The Great Lakes… 84% of the continent’s fresh water… a different story in every drop.
By Charles R. Starring
Since Singapore was not more than 14 miles from the settlement made in 1847 at Holland, it is not surprising that Dutchmen began to appear in Singapore, finding employment in the mills or in the store. As early as 1847, one Dutch family, the Strengs, had been landed at the mouth of the Kalamazoo River, where they had lived for a while in a warehouse, walking over the sandhills to buy supplies at Singapore. Two years later the Dutch people were holding religious meetings conducted by Jan Pees, probably in houses, since there is no record of a church building in Singapore. Before their own sawmill was set up, the people of Holland got their lumber from the Singapore mills by floating it down the river to Lake Michigan, then north to Black Lake.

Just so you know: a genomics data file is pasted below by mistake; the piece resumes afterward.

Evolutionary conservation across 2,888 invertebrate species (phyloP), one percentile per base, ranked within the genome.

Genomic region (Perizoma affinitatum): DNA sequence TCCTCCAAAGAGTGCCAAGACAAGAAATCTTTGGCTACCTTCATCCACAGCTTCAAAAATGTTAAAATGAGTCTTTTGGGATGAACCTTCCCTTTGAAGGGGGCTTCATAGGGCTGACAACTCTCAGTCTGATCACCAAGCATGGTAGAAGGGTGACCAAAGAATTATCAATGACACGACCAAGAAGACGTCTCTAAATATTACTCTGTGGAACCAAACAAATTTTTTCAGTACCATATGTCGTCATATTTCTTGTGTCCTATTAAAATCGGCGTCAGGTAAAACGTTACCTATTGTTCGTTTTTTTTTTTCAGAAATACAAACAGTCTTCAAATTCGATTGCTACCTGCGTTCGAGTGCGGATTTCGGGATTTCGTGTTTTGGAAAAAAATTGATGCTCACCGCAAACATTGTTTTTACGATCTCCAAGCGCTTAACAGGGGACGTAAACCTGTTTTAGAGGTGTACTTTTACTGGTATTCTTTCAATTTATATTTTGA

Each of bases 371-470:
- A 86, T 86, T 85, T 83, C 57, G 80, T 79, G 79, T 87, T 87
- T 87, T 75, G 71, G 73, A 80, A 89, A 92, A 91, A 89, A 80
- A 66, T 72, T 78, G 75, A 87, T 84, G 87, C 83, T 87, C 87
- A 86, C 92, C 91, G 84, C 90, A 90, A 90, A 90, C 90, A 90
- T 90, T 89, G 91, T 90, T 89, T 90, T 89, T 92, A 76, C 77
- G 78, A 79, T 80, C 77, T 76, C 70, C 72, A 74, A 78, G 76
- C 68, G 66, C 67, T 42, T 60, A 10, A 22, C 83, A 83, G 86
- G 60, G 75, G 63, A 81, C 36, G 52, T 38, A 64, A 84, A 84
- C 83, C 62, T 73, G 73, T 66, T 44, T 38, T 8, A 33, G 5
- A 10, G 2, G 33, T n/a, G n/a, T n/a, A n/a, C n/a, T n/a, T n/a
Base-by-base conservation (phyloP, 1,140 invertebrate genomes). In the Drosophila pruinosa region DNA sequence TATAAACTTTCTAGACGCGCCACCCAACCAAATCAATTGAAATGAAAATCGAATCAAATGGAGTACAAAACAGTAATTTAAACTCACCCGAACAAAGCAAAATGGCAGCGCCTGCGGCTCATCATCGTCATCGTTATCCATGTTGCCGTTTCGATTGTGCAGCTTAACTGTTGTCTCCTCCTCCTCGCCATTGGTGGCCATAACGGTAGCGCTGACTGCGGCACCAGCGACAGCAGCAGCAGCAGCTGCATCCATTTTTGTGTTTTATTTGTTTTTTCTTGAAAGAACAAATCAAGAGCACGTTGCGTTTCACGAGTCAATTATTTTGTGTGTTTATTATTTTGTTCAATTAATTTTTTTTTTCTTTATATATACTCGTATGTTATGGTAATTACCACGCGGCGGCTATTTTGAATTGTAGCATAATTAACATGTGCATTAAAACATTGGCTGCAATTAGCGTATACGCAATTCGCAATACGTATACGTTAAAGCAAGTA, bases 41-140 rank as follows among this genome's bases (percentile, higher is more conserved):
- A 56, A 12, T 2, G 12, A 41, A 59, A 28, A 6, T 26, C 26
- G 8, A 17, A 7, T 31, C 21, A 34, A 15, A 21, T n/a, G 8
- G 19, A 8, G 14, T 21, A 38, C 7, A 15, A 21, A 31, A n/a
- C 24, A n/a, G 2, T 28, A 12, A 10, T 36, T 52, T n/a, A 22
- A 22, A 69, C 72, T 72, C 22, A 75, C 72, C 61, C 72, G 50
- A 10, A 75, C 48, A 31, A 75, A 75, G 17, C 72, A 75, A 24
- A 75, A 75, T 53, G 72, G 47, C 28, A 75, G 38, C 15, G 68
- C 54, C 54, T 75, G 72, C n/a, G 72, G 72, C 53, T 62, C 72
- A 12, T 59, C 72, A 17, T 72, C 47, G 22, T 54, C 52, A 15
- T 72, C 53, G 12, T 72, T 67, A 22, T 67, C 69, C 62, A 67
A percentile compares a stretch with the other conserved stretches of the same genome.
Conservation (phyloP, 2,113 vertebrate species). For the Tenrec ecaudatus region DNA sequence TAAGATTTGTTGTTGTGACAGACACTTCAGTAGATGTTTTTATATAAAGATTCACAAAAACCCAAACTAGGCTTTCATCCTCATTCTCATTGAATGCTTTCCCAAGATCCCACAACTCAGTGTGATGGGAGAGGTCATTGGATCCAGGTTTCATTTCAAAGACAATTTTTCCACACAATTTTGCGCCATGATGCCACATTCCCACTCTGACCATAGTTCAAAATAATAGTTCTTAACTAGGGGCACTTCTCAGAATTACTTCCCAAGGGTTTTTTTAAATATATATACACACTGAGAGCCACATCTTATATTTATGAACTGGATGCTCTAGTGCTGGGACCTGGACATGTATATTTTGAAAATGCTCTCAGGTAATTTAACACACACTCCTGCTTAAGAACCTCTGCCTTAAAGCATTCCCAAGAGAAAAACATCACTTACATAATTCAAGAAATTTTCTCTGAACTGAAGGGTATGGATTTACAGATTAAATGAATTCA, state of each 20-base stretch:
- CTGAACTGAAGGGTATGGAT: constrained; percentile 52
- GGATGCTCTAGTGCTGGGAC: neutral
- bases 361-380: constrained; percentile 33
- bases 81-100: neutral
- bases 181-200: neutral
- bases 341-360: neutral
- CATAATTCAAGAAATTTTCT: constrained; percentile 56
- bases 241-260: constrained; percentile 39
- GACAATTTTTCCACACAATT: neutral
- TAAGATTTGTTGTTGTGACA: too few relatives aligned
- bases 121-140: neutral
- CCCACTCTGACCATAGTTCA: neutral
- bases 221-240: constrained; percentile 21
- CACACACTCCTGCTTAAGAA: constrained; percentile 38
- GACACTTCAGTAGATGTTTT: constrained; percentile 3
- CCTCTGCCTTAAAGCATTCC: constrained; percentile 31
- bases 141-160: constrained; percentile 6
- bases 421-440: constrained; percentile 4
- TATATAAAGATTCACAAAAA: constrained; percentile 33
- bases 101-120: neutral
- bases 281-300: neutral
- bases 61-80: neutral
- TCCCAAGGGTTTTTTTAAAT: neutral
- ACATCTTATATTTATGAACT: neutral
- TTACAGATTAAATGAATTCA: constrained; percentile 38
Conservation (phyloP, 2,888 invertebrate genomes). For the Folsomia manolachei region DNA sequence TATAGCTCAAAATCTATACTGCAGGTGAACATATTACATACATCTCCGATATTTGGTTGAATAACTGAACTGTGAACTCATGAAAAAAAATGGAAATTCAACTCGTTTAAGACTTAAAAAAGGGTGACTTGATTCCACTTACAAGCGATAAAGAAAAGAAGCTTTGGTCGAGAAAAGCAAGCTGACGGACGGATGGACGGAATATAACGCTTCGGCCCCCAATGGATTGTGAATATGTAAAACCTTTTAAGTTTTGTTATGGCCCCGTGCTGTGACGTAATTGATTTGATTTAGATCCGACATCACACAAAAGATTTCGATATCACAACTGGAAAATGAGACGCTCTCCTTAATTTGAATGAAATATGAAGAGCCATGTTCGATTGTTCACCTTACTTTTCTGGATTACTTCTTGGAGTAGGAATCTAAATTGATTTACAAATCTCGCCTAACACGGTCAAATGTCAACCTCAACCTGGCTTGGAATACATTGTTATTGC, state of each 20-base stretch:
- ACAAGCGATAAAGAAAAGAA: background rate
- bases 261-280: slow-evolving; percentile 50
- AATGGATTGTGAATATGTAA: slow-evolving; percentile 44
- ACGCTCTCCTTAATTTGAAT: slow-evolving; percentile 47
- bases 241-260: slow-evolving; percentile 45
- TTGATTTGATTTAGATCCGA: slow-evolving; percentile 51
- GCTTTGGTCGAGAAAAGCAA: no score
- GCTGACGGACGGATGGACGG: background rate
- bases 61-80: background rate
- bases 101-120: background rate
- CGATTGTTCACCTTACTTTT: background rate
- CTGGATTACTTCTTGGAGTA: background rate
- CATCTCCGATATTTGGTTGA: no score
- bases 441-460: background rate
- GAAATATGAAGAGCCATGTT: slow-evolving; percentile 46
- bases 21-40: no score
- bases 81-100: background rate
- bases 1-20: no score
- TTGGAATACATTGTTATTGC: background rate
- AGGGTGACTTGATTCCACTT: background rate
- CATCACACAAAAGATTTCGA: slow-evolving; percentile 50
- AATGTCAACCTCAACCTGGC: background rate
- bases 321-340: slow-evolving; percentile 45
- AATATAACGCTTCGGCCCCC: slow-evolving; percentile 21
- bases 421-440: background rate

In the time of the Civil War, Singapore seems to have been regarded more as a sawmill community than an established town. The Michigan Gazeteer, published in Detroit in 1863, does not mention Singapore; though Saugatuck is listed as a town of 400 persons, with two tanneries, one flour mill, two stave factories, four lumber yards, and six saw mills. It was clear by that time that Saugatuck, not Singapore, was to be the permanent settlement near the mouth of the river. Two of the sawmills and two of the lumberyards in Saugatuck were owned by Stockbridge and Johnson, who in 1859 had formed the partnership of O. R. Johnson and Company. They owned most of the good pine lands as far up the river as Allegan. Just after the war, this company bought out the Singapore mills and pushed those operations to their greatest development. Both Johnson and Stockbridge were Maine men, and both became wealthy from their lumbering operations in Michigan. In 1874 Stockbridge bought a pretentious mansion at the corner of Carmel and Main Streets in Kalamazoo, and went into politics. In 1887 the legislature elected him to the United States Senate, where he was serving at the time of his death in 1894.